________________ CM . . . . Volume IX Number 17 . . . . April 25, 2003


Princess Bun Bun.

Richard Scrimger. Illustrated by Gillian Johnson.
Toronto, ON: Tundra Books, 2002.
24 pp., cloth, $16.99.
ISBN 0-88776-543-2.

Preschool-grade 2 / Ages 4-7.

Review by L.M. Sykes.

**½ /4


The elevator started to go up."Now see what you have done, Bun Bun!" said Winifred. She wondered what to do. She could push a button, but which one?

"This is all your fault, Bun Bun!" Winifred said. "If you didn't know how to walk, this never would have happened!"

Bun Bun started to cry. Winifred picked her up. "There there," she said. Just like Mommy.

Mommy. Winifred thought of Mommy, waiting below.

Princess Bun Bun, Richard Scrimger's second Bun Bun book, finds the same familiar characters setting off on an outing. Winifred and her family are eager to visit Uncle Dave in his new condominium. The kids wonder if Castle Apartments will be like a real castle complete with knights and dragons and a princess. When they reach the apartment, the lobby and security guard fuel Winifred's imagination and fairy tale theme. Baby Brenda, also known as Bun Bun, has recently started walking and, when she notices an elevator with its doors open, she walks right in and Winifred chases after her. The doors instantly close, and the elevator takes the girls up to several different floors. On one, a dog is mistaken for a monster, a cleaning lady with a broom becomes a witch in the girls' eyes and a young lady is thought to be a princess. At the final stop, Winifred is relieved to spot her Uncle Dave who reunites the girls with their mom, dad and brother. Uncle Dave assures Winifred that she and Bun Bun are the only princesses in his castle.

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     Richard Scrimger's second picture book, Princess Bun Bun, is an original take on a family visit. As in the first book, the children are the main focus with the adults being secondary characters. The personalities of Winifred and her brother Eugene are conveyed through the story's dialogue, and Eugene's comments, in particular, add humour to the story. Bun Bun furthers the plot when her walking skills cause a problem.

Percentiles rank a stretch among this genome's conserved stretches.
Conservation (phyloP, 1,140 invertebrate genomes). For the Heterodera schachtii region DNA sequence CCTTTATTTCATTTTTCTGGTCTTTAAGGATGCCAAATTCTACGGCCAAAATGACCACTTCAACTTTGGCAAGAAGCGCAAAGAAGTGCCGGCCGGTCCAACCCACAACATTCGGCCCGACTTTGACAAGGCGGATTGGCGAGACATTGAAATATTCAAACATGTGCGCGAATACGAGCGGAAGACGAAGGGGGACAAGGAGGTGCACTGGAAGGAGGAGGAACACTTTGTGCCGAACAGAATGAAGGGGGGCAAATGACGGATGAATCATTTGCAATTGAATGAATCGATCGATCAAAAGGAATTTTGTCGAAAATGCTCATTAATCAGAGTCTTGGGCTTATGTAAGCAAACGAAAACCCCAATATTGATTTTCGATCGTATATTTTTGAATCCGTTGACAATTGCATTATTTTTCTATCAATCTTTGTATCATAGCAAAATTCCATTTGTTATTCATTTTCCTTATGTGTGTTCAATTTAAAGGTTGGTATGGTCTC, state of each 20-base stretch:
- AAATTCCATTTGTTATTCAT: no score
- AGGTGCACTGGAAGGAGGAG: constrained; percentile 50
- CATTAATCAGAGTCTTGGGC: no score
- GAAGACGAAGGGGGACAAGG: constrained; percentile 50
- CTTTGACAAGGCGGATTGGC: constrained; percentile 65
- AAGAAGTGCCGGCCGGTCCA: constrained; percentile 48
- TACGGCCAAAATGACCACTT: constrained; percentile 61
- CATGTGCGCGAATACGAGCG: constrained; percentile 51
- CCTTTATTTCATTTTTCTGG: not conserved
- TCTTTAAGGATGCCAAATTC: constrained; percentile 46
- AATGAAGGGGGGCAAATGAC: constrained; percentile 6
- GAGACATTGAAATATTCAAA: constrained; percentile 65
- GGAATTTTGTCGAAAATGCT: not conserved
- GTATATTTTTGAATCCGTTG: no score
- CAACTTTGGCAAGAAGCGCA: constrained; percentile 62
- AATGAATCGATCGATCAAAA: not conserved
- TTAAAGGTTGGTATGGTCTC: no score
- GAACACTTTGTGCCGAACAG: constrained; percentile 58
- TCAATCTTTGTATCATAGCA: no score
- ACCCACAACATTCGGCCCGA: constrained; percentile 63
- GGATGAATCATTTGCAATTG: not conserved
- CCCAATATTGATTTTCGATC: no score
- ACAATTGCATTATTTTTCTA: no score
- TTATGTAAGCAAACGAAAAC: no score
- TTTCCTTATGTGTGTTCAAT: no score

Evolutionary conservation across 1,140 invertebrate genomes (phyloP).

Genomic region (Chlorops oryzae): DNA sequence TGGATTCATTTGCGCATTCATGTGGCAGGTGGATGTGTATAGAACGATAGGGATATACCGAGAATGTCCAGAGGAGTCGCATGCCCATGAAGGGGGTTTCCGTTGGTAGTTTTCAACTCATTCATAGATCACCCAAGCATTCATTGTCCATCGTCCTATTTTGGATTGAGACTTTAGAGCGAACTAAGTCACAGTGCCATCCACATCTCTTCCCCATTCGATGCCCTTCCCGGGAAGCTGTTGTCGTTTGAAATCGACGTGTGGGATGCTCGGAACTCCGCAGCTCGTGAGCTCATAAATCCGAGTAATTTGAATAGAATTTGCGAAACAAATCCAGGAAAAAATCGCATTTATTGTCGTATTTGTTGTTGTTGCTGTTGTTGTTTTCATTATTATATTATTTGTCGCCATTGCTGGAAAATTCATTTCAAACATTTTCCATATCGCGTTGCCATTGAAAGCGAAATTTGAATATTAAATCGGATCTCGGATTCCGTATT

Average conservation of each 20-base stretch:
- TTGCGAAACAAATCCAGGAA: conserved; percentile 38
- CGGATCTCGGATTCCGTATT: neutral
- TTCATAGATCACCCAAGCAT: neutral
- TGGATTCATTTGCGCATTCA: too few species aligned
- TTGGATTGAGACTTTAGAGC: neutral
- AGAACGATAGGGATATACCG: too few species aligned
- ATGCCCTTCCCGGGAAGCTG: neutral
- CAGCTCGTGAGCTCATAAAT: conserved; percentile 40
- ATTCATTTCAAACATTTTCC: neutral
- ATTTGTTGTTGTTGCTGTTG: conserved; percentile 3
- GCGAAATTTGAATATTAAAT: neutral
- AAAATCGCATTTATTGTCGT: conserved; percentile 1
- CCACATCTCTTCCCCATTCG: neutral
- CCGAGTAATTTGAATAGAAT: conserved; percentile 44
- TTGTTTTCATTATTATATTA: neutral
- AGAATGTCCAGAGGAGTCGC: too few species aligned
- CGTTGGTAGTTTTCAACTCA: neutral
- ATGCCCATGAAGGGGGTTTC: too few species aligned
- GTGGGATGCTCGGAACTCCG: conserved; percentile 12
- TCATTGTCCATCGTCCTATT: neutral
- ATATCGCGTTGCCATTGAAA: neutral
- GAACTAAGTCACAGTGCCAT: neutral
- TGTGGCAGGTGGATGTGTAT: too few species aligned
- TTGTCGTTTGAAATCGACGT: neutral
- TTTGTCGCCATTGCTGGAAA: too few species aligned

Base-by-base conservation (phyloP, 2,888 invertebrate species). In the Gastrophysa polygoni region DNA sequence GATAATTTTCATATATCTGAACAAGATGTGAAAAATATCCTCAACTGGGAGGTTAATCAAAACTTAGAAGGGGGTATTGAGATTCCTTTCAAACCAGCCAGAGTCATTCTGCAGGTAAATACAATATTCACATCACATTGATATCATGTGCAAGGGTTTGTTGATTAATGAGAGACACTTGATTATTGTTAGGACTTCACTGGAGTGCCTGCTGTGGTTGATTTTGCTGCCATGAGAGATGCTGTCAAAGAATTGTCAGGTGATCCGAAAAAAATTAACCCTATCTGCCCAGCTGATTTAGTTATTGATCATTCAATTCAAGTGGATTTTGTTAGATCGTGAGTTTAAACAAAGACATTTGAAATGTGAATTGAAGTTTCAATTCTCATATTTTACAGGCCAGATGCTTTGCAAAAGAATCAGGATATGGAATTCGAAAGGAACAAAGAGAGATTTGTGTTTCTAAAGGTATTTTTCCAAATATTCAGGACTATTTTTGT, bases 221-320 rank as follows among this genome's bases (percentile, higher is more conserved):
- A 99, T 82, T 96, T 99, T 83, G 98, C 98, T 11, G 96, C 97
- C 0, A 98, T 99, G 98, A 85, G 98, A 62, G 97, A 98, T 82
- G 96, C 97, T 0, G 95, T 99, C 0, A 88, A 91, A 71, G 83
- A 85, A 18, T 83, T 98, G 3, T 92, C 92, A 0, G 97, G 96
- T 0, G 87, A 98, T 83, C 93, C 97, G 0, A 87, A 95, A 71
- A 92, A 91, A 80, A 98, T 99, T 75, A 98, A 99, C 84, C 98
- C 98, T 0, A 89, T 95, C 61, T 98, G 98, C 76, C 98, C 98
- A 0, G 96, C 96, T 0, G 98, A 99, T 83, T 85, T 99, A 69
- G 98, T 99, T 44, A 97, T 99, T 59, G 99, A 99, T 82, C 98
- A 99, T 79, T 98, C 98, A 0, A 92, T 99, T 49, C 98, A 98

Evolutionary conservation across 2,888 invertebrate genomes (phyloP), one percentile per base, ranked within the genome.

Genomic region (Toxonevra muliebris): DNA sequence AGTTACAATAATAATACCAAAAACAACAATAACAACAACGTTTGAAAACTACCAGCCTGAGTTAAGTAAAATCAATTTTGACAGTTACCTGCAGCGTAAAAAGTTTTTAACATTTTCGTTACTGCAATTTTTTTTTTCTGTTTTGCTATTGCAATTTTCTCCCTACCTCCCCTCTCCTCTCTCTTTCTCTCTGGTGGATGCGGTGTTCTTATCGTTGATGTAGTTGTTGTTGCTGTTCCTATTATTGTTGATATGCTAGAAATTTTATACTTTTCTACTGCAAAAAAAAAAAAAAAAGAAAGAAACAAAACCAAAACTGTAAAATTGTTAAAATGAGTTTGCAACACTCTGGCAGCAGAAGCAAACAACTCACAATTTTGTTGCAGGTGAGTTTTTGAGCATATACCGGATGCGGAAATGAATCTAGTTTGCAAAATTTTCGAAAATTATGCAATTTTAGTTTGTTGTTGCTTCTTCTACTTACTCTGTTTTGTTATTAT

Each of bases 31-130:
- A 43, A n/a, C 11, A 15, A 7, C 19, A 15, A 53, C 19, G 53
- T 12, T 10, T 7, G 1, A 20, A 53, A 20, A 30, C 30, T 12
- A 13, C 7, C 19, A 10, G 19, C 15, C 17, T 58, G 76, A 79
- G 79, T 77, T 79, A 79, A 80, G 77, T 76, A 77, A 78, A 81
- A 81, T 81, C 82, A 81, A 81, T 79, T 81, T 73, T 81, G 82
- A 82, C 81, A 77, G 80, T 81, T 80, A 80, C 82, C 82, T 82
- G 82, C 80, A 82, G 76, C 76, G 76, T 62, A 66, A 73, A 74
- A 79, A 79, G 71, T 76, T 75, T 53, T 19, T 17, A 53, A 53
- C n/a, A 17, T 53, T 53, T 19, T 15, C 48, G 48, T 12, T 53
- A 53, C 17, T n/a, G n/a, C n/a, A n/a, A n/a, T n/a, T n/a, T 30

The castle theme is developed throughout the story with many references including a moat, guard, dragon and princess. Some parents and young readers may be surprised to find Winifred and Bun Bun trapped on an elevator and talking to strangers as the doors open. The verbal exchange in the case of the "princess" is likely above many young reader's comprehension:

"Are you a princess?" asked Winifred.

"Sometimes," said the beautiful lady.

"Is this elevator going up or down?"

"Up." Winifred frowned.

How could you be a sometimes princess?

"Sometimes I'm a girl-next-door," said the beautiful lady, as the doors closed.

     The character of Uncle Dave is introduced at the end of the story in time to help reunite the girls with their parents and wraps up the original purpose of the visit.

     Gillian Johnson has once again provided the artwork for Richard Scrimger's text. Her watercolour paintings convey much expression on the characters' faces and communicate the unfolding drama of the story. The illustrations are fairly small in size, however, and for this reason may not suit large group sharing.

     In the end, Scrimger's characters are well-developed, and Winifred's bravery will overcome any unease a young reader may experience at the premise of being lost in a new building. An original story.


Lisa Sykes has worked as an early-years teacher and teacher-librarian in Winnipeg, MB, and has recently moved with her family to Barrie, ON.

To comment on this title or this review, send mail to cm@umanitoba.ca.

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